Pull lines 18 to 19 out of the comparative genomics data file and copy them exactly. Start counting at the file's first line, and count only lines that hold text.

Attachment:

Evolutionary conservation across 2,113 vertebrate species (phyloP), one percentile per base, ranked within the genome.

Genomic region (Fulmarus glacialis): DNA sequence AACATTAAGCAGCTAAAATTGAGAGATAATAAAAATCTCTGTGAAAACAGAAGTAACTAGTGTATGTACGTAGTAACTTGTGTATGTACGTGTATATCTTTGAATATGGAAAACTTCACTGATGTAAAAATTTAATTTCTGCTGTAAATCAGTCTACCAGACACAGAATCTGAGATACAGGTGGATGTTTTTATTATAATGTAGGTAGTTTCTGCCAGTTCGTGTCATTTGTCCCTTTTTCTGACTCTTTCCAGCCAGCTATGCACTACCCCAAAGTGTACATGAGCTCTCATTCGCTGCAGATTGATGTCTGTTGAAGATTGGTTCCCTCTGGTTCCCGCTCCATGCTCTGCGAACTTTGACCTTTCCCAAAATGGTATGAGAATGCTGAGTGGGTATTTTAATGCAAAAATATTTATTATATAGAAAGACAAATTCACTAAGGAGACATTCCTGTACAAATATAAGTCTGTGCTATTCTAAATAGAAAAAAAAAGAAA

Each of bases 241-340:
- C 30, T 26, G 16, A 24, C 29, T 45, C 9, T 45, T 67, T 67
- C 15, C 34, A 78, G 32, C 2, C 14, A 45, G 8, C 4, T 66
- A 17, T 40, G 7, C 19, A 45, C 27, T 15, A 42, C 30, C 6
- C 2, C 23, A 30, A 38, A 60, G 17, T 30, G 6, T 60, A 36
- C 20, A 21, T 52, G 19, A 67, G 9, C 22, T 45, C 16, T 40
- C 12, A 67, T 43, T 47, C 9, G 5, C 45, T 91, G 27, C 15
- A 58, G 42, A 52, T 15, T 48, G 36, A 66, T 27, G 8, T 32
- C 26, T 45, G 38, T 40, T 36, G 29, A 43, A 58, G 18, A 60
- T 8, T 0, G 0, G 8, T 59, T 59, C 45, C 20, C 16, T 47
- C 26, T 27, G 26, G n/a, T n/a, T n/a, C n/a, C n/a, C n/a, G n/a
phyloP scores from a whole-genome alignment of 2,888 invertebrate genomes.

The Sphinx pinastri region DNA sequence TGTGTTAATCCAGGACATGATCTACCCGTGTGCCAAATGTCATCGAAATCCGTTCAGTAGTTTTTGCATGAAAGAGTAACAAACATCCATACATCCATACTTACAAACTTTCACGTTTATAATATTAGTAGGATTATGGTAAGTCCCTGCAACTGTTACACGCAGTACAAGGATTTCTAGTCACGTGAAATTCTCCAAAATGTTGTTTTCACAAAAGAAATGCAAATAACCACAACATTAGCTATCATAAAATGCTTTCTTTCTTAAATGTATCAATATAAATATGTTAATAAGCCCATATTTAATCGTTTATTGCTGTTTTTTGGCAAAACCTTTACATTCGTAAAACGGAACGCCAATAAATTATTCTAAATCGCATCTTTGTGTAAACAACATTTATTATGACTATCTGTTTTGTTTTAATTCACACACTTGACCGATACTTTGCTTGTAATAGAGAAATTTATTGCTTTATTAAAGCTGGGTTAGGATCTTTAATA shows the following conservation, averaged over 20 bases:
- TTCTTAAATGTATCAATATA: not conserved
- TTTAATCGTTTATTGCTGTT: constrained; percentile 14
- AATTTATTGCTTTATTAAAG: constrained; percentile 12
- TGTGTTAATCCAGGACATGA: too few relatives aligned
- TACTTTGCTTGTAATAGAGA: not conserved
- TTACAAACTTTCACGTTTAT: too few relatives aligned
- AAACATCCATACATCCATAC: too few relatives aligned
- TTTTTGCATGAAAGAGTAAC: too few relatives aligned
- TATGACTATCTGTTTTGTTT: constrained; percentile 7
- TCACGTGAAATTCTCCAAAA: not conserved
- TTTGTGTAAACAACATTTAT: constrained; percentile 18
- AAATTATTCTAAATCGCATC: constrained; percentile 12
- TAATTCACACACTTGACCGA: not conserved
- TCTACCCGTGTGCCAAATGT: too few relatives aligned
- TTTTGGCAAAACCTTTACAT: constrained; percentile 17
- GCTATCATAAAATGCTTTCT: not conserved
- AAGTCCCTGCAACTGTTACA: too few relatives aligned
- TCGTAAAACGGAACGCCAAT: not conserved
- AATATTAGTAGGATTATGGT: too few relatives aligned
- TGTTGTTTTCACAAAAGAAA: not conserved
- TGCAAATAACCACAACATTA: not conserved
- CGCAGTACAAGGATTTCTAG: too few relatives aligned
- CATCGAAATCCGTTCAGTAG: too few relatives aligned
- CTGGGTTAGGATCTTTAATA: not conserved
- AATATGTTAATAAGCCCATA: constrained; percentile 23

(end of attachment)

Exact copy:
- AATTTATTGCTTTATTAAAG: constrained; percentile 12
- TGTGTTAATCCAGGACATGA: too few relatives aligned